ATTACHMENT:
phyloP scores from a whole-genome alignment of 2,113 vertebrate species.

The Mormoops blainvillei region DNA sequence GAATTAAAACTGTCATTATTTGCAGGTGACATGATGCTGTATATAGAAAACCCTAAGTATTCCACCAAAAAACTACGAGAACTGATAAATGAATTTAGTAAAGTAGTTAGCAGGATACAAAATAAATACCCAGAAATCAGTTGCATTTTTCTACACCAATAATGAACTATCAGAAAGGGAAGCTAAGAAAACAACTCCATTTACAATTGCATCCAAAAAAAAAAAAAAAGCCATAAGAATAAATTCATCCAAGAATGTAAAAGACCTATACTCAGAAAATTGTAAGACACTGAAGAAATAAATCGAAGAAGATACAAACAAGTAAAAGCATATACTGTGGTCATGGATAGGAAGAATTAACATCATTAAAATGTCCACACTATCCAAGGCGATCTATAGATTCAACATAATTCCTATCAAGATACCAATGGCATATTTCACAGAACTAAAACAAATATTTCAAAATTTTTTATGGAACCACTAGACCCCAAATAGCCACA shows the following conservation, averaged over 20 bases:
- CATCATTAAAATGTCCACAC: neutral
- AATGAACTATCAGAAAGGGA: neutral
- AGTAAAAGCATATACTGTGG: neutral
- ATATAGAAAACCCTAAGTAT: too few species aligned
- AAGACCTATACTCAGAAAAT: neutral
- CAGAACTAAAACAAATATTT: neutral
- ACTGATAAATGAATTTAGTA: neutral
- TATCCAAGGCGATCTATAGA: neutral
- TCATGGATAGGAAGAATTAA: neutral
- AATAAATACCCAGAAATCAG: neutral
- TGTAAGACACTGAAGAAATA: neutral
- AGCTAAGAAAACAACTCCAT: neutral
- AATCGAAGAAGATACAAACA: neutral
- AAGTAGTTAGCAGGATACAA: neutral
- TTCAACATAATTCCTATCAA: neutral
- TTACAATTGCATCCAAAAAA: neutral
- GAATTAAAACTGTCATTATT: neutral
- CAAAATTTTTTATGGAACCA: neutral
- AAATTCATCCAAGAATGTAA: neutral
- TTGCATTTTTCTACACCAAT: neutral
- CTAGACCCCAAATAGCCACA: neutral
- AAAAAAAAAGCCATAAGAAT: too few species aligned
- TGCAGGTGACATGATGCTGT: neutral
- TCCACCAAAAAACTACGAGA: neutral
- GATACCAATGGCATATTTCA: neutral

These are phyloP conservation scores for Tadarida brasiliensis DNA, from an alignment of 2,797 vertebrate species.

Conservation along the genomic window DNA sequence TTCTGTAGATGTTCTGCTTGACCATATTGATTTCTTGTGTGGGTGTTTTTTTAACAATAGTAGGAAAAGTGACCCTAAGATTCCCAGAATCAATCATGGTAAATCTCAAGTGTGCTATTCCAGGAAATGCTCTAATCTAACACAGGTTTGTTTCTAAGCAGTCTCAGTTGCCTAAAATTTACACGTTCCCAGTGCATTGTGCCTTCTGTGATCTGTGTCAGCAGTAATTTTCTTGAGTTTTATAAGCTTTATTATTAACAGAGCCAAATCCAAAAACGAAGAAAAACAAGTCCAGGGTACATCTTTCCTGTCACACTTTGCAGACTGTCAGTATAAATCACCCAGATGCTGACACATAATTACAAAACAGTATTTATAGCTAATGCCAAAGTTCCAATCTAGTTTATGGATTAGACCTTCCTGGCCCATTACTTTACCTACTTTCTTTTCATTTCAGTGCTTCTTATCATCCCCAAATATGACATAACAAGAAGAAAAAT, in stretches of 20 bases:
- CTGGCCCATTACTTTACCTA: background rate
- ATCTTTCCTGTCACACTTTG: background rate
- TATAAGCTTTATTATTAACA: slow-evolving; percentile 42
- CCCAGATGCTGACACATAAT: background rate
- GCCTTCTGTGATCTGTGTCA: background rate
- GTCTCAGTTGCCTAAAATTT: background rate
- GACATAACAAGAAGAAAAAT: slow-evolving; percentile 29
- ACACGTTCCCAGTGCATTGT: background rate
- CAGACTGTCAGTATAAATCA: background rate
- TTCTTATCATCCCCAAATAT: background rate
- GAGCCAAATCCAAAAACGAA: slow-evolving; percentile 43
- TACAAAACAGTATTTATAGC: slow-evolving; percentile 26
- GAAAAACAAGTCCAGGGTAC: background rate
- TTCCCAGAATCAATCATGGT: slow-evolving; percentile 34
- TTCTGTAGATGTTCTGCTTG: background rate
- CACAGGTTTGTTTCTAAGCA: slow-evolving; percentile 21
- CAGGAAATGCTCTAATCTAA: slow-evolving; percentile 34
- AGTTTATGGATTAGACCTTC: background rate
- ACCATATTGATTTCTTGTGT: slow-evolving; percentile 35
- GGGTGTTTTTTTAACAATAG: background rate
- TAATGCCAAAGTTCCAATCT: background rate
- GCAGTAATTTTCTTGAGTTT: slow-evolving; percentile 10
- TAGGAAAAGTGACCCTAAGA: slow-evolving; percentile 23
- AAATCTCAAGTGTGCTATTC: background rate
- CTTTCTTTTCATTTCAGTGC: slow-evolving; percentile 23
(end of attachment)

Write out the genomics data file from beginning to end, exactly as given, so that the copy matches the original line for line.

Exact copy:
phyloP scores from a whole-genome alignment of 2,113 vertebrate species.

The Mormoops blainvillei region DNA sequence GAATTAAAACTGTCATTATTTGCAGGTGACATGATGCTGTATATAGAAAACCCTAAGTATTCCACCAAAAAACTACGAGAACTGATAAATGAATTTAGTAAAGTAGTTAGCAGGATACAAAATAAATACCCAGAAATCAGTTGCATTTTTCTACACCAATAATGAACTATCAGAAAGGGAAGCTAAGAAAACAACTCCATTTACAATTGCATCCAAAAAAAAAAAAAAAGCCATAAGAATAAATTCATCCAAGAATGTAAAAGACCTATACTCAGAAAATTGTAAGACACTGAAGAAATAAATCGAAGAAGATACAAACAAGTAAAAGCATATACTGTGGTCATGGATAGGAAGAATTAACATCATTAAAATGTCCACACTATCCAAGGCGATCTATAGATTCAACATAATTCCTATCAAGATACCAATGGCATATTTCACAGAACTAAAACAAATATTTCAAAATTTTTTATGGAACCACTAGACCCCAAATAGCCACA shows the following conservation, averaged over 20 bases:
- CATCATTAAAATGTCCACAC: neutral
- AATGAACTATCAGAAAGGGA: neutral
- AGTAAAAGCATATACTGTGG: neutral
- ATATAGAAAACCCTAAGTAT: too few species aligned
- AAGACCTATACTCAGAAAAT: neutral
- CAGAACTAAAACAAATATTT: neutral
- ACTGATAAATGAATTTAGTA: neutral
- TATCCAAGGCGATCTATAGA: neutral
- TCATGGATAGGAAGAATTAA: neutral
- AATAAATACCCAGAAATCAG: neutral
- TGTAAGACACTGAAGAAATA: neutral
- AGCTAAGAAAACAACTCCAT: neutral
- AATCGAAGAAGATACAAACA: neutral
- AAGTAGTTAGCAGGATACAA: neutral
- TTCAACATAATTCCTATCAA: neutral
- TTACAATTGCATCCAAAAAA: neutral
- GAATTAAAACTGTCATTATT: neutral
- CAAAATTTTTTATGGAACCA: neutral
- AAATTCATCCAAGAATGTAA: neutral
- TTGCATTTTTCTACACCAAT: neutral
- CTAGACCCCAAATAGCCACA: neutral
- AAAAAAAAAGCCATAAGAAT: too few species aligned
- TGCAGGTGACATGATGCTGT: neutral
- TCCACCAAAAAACTACGAGA: neutral
- GATACCAATGGCATATTTCA: neutral

These are phyloP conservation scores for Tadarida brasiliensis DNA, from an alignment of 2,797 vertebrate species.

Conservation along the genomic window DNA sequence TTCTGTAGATGTTCTGCTTGACCATATTGATTTCTTGTGTGGGTGTTTTTTTAACAATAGTAGGAAAAGTGACCCTAAGATTCCCAGAATCAATCATGGTAAATCTCAAGTGTGCTATTCCAGGAAATGCTCTAATCTAACACAGGTTTGTTTCTAAGCAGTCTCAGTTGCCTAAAATTTACACGTTCCCAGTGCATTGTGCCTTCTGTGATCTGTGTCAGCAGTAATTTTCTTGAGTTTTATAAGCTTTATTATTAACAGAGCCAAATCCAAAAACGAAGAAAAACAAGTCCAGGGTACATCTTTCCTGTCACACTTTGCAGACTGTCAGTATAAATCACCCAGATGCTGACACATAATTACAAAACAGTATTTATAGCTAATGCCAAAGTTCCAATCTAGTTTATGGATTAGACCTTCCTGGCCCATTACTTTACCTACTTTCTTTTCATTTCAGTGCTTCTTATCATCCCCAAATATGACATAACAAGAAGAAAAAT, in stretches of 20 bases:
- CTGGCCCATTACTTTACCTA: background rate
- ATCTTTCCTGTCACACTTTG: background rate
- TATAAGCTTTATTATTAACA: slow-evolving; percentile 42
- CCCAGATGCTGACACATAAT: background rate
- GCCTTCTGTGATCTGTGTCA: background rate
- GTCTCAGTTGCCTAAAATTT: background rate
- GACATAACAAGAAGAAAAAT: slow-evolving; percentile 29
- ACACGTTCCCAGTGCATTGT: background rate
- CAGACTGTCAGTATAAATCA: background rate
- TTCTTATCATCCCCAAATAT: background rate
- GAGCCAAATCCAAAAACGAA: slow-evolving; percentile 43
- TACAAAACAGTATTTATAGC: slow-evolving; percentile 26
- GAAAAACAAGTCCAGGGTAC: background rate
- TTCCCAGAATCAATCATGGT: slow-evolving; percentile 34
- TTCTGTAGATGTTCTGCTTG: background rate
- CACAGGTTTGTTTCTAAGCA: slow-evolving; percentile 21
- CAGGAAATGCTCTAATCTAA: slow-evolving; percentile 34
- AGTTTATGGATTAGACCTTC: background rate
- ACCATATTGATTTCTTGTGT: slow-evolving; percentile 35
- GGGTGTTTTTTTAACAATAG: background rate
- TAATGCCAAAGTTCCAATCT: background rate
- GCAGTAATTTTCTTGAGTTT: slow-evolving; percentile 10
- TAGGAAAAGTGACCCTAAGA: slow-evolving; percentile 23
- AAATCTCAAGTGTGCTATTC: background rate
- CTTTCTTTTCATTTCAGTGC: slow-evolving; percentile 23